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Can contractors be trusted to govern?

Are ministers trying to privatise governing bodies? If so, to whom would they be accountable, asks Karen Thornton

It should have been a tidying-up session, putting the final touches to a ministerial working group's improvements to last year's bungled consultations on reforming school governance.

Instead, a government discussion paper circulated just before the "Way Forward" group met last week, propelled governors to the forefront of the debate on the privatisation of public services.

The document proposed that private or public sector organisations awarded contracts to turn around weak or failing schools should be given a "controlling interest" on the governing body.

Contractors andor the secretary of state would be able to nominate enough governors to give them a majority - and hence control everything from hiring and firing staff, to performance management, and curriculum planning to school development.

Teacher unions fear members would suffer, particularly at the hands of private contractors.

Doug McAvoy, general secretary of the National Union of Teachers, calls it "privatisation by stealth". He warns teachers would have fewer employment protection rights than if schools had been transferred to the private sector.

He adds: "Teachers consider their professional role as being a public service which is incompatible with making profit for the benefit of shareholders of private companies. Teachers are committed to serving the public. This ethos cannot be replicated within 'for profit' companies."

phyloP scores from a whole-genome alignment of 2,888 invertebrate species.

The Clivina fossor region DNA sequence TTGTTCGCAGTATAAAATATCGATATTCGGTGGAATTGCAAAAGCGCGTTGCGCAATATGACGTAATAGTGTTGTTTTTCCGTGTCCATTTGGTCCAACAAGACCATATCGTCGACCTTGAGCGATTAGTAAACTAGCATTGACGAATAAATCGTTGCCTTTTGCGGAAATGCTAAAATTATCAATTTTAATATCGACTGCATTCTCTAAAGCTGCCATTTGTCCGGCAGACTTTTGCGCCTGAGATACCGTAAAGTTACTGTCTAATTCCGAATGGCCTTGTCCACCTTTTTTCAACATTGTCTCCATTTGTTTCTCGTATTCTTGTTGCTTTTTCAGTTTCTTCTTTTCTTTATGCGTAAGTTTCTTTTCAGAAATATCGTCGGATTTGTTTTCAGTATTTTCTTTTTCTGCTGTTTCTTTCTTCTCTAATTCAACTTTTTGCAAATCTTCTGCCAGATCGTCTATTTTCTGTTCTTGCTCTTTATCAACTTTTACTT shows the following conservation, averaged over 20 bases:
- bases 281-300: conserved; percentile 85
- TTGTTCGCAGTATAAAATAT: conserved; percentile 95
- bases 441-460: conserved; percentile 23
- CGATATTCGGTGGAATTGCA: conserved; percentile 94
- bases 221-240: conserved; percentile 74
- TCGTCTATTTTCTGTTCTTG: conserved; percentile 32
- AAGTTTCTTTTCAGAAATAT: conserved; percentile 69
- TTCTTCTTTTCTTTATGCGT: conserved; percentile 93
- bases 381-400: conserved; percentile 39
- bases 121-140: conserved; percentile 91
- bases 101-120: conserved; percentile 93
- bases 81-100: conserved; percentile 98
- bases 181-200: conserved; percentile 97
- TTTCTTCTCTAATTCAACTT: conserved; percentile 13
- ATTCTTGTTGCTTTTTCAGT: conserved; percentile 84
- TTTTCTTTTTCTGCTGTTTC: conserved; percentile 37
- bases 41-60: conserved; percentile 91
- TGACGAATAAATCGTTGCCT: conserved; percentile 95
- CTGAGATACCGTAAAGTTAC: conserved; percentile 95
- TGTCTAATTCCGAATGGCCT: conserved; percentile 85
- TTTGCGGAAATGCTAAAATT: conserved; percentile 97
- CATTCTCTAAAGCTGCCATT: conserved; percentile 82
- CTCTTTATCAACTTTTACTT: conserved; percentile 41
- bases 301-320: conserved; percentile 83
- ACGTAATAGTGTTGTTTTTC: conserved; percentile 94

Nigel de Gruchy, general secretary of the National Association of Schoolmasters Union of Women Teachers, calls the proposals a "constitutional outrage". "They are handing over publicly-owned institutions that should be accountable to their various constituencies to private-sector companies. This is worse than the train privatisation," he says.

Governors have similar concerns about accountability. With a majority nominated by contractors, governing bodies would be beholden to their sponsor - rather than the local community.

Chris Gale, chair of the National Governors' Council, is concerned about such issues - and also what happens if the company with the contract goes bust or pulls out. "For a government that is keen to get parents more involved in schools, it is a contradiction to undermine accountability to the community. It is arguable whether this is a governing body or a managemnt board," she says.

The Department for Education and Skills paper acknowledges that putting the "producers" in the majority flies in the face of the Way Forward group's work on ensuring a balance "equal or in favour" of consumer stakeholders - such as parents. The proposals would allow contractors to nominate parents who don't even have children at the school.

But the non-profit-making company in charge of the first "privatised" school believes control of the governing body is needed to ensure necessary changes can be made to staffing.

3Es, an offshoot of Kingshurst city technology college in Birmingham, resolved the management issue by relaunching Kings Manor in Guildford, Surrey, as voluntary-aided Kings' College. It is now relaunching another Surrey school, France Hill in Camberley, as Kings International in the autumn.

Meanwhile, the Way Forward group has just about finished tidying up last year's muddled reforms. A paper is being prepared for ministers - a final version is expected to be released shortly for further consultation.

It seems likely that governors will no longer hear teacher-dismissal cases; in future they will be restricted to hearing just the appeals. But governor organisations may have won their battle to retain discretion over other staffing matters, particularly appointments. While new guidance is likely to recommend they limit their involvement to the senior management team - leaving more junior appointments to the headteacher - they look set to keep their flexibility to intervene when necessary.

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